In just a few more hours, the 2019 MLB regular season will begin when the Mariners’s Ichiro Suzuki tosses out the first pitch of the season. The Mariners and the A’s will be playing a pair of games in Japan, at the Tokyo Dome. In America, it will be around four in the morning when that first pitch is thrown so I’ll probably miss it.
Even if I might not be able to watch the opening pitch, I can still watch my favorite baseball movie, Eight Men Out. Eight Men Out is about the 1919 World Series and how eight members of the Chicago White Sox were accused of conspiring with gamblers to throw the championship. While everyone agrees that most of the players were guilty, Eight Men Out suggests that both Shoeless Joe Jackson and Buck Weaver were wrongly accused and, unlike the other players, should not have been banned from playing in the major leagues.
The final scene of Eight Men Out takes place several years after the scandal. A group of baseball fans think that they’ve spotted Shoeless Joe playing for a semi-professional team. While they debate whether or not that’s really Shoeless Joe, Jackson’s old teammate, Buck Weaver, tells them that there will never be another player as great as Joe Jackson. John Cusack plays Weaver while D.B. Sweeney plays Jackson.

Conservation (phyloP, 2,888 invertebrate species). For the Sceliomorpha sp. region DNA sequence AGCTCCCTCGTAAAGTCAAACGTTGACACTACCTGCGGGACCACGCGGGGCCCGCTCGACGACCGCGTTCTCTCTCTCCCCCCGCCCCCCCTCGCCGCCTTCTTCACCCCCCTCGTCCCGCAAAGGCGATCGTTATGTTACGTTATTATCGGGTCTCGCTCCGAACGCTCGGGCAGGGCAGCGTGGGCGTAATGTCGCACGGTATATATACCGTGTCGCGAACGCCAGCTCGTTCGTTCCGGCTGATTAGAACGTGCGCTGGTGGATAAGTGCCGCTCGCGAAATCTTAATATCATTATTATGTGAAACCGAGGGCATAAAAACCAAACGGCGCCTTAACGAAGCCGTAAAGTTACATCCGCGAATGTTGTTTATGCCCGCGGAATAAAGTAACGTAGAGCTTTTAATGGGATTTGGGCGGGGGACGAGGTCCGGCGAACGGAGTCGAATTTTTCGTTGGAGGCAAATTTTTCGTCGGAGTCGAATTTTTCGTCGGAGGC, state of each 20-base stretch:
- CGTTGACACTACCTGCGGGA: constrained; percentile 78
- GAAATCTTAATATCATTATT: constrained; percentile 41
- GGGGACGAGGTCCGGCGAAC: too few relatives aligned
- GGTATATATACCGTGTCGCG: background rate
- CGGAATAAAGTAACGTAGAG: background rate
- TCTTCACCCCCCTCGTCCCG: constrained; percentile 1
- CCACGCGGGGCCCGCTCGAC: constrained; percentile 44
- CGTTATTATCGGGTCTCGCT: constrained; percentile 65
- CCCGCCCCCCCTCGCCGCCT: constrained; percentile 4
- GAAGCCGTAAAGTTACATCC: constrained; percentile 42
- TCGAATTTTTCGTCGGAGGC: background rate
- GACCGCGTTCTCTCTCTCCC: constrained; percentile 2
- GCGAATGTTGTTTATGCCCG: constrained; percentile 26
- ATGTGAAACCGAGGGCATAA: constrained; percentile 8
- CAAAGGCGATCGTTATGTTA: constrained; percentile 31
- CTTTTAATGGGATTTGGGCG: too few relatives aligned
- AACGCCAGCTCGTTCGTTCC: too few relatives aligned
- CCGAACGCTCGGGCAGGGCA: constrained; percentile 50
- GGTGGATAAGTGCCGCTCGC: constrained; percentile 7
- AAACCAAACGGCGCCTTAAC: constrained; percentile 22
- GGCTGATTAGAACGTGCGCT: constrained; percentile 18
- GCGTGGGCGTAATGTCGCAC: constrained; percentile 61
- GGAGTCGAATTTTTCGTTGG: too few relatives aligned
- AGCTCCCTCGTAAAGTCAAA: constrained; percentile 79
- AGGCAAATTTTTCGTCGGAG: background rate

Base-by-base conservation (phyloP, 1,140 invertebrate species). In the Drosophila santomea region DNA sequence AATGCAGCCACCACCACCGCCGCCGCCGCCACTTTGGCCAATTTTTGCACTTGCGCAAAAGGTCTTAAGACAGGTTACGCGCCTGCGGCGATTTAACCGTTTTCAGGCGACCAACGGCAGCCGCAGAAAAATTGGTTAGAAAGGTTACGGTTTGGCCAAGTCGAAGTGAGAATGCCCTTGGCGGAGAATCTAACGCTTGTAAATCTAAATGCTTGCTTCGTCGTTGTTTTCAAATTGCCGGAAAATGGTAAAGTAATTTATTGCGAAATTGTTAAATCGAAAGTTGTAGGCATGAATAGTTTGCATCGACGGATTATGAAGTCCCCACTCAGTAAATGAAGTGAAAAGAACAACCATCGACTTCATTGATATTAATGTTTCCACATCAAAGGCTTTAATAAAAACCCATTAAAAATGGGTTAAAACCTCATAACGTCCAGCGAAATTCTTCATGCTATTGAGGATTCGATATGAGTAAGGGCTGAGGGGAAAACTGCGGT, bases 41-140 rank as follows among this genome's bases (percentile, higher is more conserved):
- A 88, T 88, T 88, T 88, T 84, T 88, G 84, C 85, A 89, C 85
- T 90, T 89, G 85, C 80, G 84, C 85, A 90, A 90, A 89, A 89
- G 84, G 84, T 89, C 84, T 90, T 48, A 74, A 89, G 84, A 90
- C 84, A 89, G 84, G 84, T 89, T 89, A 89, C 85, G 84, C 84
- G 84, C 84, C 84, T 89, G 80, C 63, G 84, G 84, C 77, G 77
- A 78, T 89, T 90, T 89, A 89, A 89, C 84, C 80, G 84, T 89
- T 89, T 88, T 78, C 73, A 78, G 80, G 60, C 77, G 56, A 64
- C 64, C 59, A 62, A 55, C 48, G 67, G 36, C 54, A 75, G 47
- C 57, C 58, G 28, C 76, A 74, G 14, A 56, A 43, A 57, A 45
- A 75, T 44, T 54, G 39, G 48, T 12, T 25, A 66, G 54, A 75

Since the Oscars are going to be awarded on Sunday night, now seems like a good time to remember the 1966 film, The Oscar. My friends and I have a running joke. Whenever I invite anyone to watch a bad movie with me, I never actually say, “Let’s watch this terrible movie.” Instead, I always say, “This is a cult classic.” Let’s just say that The Oscar is a classic among cult classics.
Directed by Russell Rouse, The Oscar tells the story of Frankie Fane (Stephen Boyd) and his friend, Hymie Kelly (Tony Bennett ….. yes, the singer). Frankie uses everyone in the world to become a film star and abandons them all once he becomes famous. Frankie is determined to cement his stardom by winning an Oscar and he’s totally willing to go to all sorts of unethical lengths to win that golden statuette. He even hires a private investigator (Ernest Borgnine, naturally) to leak private information about Frankie and his friends, in the mistaken belief that it will cause the Academy to sympathize with him.
However, Hollywood is not a place for heels! Or, at least, that’s the case in this film. In the scenes below, Frankie first gets told off by his old friend Hymie and then he gets the ultimate comeuppance at the Oscar ceremony itself. Apparently, Frankie failed to consider that he wasn’t the only Frank nominated that year!
In the 1968 film, Targets, Boris Karloff gave one of his final performances. It was also one of his best.
Karloff played an aging horror actor named Byron Orlok, a role that was based on Karloff himself. Though once a huge star, Orlok’s style of horror has gone out of fashion. As he explains it, the real world has gotten so scary that his horror films are now tame by comparison. In this scene, Orlok proves that he can still give a compelling performance when he recites a short story about death and fate.
Reportedly, Karloff did this scene in one take and received a standing ovation after director Peter Bogdanovich called cut.